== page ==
Zinn begins his history with Columbus’s arrival in the West Indies and the enslavement of Native Americans. He moves on to discuss the various revolts by slaves and indentured servants throughout US history. He also covers the American Revolution and how it led to the Constitution, which legalized slavery.
The Intolerable Acts
In the spring of 1774, as tensions between Great Britain and the American colonies began to mount, the British Parliament passed a series of laws designed to bring the colonists into greater compliance with British rule. These laws, known collectively as the Intolerable Acts, attempted to punish the colony of Massachusetts for the Boston Tea Party and to prevent further resistance to British authority.
The first of the Intolerable Acts was the Boston Port Bill, which closed the port of Boston until restitution was made for the lost tea. This effectively cut off all trade to and from Massachusetts, causing great economic hardship in the colony. The second act was the Massachusetts Government Act, which annulled many of the colony’s charter rights and replaced its elected governor and town officials with royal appointees.
The third act, known as the Administration of Justice Act, made it difficult for alleged criminals to receive a fair trial in Massachusetts if they were accused of crimes related to protests against British rule. The fourth act was called the Quartering Act, and it required American colonists to provide food and lodging for British soldiers stationed in their towns.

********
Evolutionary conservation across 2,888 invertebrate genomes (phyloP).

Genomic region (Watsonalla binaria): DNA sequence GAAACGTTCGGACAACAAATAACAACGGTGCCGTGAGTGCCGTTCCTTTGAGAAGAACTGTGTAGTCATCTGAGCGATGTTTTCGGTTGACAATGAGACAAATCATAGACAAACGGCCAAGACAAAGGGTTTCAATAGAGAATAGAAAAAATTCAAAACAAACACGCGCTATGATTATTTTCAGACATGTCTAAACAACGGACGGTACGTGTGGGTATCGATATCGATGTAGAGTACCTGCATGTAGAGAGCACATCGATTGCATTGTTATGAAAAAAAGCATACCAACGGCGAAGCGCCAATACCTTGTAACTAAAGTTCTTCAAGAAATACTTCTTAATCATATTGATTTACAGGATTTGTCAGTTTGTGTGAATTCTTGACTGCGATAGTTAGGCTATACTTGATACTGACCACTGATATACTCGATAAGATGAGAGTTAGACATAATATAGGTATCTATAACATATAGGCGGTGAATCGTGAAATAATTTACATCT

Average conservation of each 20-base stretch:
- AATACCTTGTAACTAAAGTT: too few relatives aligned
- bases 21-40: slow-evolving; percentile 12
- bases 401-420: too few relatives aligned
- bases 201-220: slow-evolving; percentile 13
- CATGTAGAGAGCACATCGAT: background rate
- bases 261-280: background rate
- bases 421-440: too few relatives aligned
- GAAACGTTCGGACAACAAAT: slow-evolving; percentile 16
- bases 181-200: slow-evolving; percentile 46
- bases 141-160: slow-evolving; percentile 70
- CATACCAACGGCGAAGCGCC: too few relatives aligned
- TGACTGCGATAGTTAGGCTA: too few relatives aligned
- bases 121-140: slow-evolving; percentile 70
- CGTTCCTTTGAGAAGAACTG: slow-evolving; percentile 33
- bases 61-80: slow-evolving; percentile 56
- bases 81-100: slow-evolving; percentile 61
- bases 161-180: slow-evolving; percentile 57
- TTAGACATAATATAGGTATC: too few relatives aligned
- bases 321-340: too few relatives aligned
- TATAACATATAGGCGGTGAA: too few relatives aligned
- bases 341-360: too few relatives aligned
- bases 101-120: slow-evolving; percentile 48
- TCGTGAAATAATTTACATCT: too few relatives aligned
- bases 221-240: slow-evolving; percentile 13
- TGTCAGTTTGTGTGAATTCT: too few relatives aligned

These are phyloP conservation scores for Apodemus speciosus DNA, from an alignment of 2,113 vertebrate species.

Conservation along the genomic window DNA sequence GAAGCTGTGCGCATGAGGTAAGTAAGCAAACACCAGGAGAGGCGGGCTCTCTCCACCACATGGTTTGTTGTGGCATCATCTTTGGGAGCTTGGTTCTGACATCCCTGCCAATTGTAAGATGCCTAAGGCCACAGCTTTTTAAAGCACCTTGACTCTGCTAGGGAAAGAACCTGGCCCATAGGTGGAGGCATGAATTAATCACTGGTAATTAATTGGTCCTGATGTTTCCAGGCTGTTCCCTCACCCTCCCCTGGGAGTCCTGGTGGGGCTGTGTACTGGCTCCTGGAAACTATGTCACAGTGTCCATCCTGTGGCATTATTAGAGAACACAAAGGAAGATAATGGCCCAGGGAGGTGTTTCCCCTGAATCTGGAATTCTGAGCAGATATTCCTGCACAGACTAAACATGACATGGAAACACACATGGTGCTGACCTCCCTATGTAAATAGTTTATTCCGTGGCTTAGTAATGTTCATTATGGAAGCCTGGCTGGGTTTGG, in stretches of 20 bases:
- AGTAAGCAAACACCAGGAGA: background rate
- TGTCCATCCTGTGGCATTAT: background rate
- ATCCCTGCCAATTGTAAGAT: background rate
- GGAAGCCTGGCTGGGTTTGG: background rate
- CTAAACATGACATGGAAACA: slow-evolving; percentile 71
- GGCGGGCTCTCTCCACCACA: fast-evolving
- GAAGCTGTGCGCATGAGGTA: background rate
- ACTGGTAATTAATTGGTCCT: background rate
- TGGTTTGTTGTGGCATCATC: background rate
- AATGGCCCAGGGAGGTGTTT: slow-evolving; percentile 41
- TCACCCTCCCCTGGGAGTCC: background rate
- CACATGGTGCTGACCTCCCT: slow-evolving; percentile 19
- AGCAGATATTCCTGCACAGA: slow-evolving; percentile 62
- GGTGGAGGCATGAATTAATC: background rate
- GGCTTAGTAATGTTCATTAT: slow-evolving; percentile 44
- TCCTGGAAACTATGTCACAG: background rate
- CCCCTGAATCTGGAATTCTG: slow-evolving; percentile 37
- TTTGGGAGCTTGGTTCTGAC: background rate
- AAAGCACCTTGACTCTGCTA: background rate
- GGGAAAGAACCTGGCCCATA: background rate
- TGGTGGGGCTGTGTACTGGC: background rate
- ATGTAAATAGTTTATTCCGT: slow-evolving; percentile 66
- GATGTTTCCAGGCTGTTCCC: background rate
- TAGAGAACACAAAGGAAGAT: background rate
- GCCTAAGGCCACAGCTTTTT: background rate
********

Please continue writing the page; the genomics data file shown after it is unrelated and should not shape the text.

These acts outraged American colonists, who saw them as an attempt by Great Britain to establish complete control over their lives. In response to the passage of these laws, colonial legislatures began meeting in secret to plan a unified resistance. These meetings would eventually lead to the convening of the First Continental Congress in September 1774.
The First Great Awakening
In the late 1730s and 1740s, a series of religious revivals swept across the American colonies. This religious movement, known as the First Great Awakening, resulted from a combination of factors. One was a desire by British authorities to instill more patriotic and religious values in the colonies following the 1729 passages of the Quebec Act (which expanded French Catholicism in North America) and the Marriage Act (which required couples in England to be married in Anglican churches). Another factor was a growing reaction among colonists to the increasing number of Enlightenment thought, which emphasized rationalism over traditional religious beliefs.